Would Miss Fischer have been so passionate about art if her family had not been forced to sell their "degenerate" collection in 1933? I'm not so sure.
The same thought process works for martyrs: Seeing people die for a cause attracts more fervent followers. If there is someone willing to sacrifice anything for an idea, we think, "there must be something there." Labeling Fischer's family art collection as taboo might have made her more attached to it. She may have thought there must be something there in the art that was worth risking everything to create.
I wish Miss Fischer was real. I would love to pick her brain.
This is an amazing play. Onstage I enjoy cranking up the pressure on Picasso to see what new information I can uncover about him. It's so fascinating to see how adjusting one reading of a line completely changes the way the other character responds. The second time through "unit two" Tuesday night, Jag changed his reading of a line and exploded in anger in response to something my character said. It surprised me, and revealed different information about his character than before. The surprise I felt also revealed some new things about how I viewed Fischer. Even though she thinks she's got him pinned, he still surprises her.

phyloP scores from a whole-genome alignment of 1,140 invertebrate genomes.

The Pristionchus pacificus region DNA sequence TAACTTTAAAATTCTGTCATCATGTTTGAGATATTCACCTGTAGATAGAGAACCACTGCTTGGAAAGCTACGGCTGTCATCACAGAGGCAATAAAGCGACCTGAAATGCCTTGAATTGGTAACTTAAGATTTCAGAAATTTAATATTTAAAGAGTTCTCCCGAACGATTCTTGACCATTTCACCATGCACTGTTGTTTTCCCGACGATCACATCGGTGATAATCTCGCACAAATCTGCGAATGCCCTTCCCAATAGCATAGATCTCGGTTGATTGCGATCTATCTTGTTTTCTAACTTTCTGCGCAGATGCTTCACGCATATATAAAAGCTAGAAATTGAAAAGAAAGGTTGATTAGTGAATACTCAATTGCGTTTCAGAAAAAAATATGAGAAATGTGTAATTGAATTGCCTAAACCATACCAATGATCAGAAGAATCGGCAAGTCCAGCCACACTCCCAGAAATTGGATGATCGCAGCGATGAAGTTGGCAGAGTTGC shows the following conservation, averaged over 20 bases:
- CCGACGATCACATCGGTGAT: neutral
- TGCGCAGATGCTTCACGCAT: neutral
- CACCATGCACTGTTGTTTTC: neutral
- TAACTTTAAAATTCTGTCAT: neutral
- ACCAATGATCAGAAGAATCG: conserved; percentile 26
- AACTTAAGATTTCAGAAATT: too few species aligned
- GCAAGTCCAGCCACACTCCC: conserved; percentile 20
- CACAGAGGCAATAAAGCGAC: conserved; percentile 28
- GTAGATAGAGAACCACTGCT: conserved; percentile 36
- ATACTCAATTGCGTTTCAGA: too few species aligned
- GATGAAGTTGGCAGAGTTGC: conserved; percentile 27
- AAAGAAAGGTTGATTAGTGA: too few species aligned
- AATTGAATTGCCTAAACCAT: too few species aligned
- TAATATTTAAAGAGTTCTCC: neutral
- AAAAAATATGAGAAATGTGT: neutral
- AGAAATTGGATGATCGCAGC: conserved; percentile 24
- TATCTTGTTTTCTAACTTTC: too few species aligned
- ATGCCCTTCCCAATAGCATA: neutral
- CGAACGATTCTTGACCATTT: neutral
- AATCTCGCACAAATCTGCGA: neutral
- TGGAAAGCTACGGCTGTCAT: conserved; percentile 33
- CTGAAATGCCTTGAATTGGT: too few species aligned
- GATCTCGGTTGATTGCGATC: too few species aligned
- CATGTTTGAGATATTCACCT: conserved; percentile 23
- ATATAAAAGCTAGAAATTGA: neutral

I'm starting to see how simply reading a play as literature in class does such a disservice to the author. Plays are obviously meant to be performed but I never believed viewing a performance to be crucial for understanding the play. I was so surprised after the first night of blocking how different my responses to Picasso were compared to how I thought they should be from just studying lines at home. Once I was up on my feet and feeling uncomfortable at the closeness of Picasso or defensive from the way he delivered a line I was able to understand the pressure Miss Fischer was under in an entirely new way!
Theater is so very fascinating. It allows me to access true parts of myself that I never get to express in real life: Pure manipulation, Insults you secretly think but are not appropriate to say in real life, and most of all honesty.
Acting really is truer than life.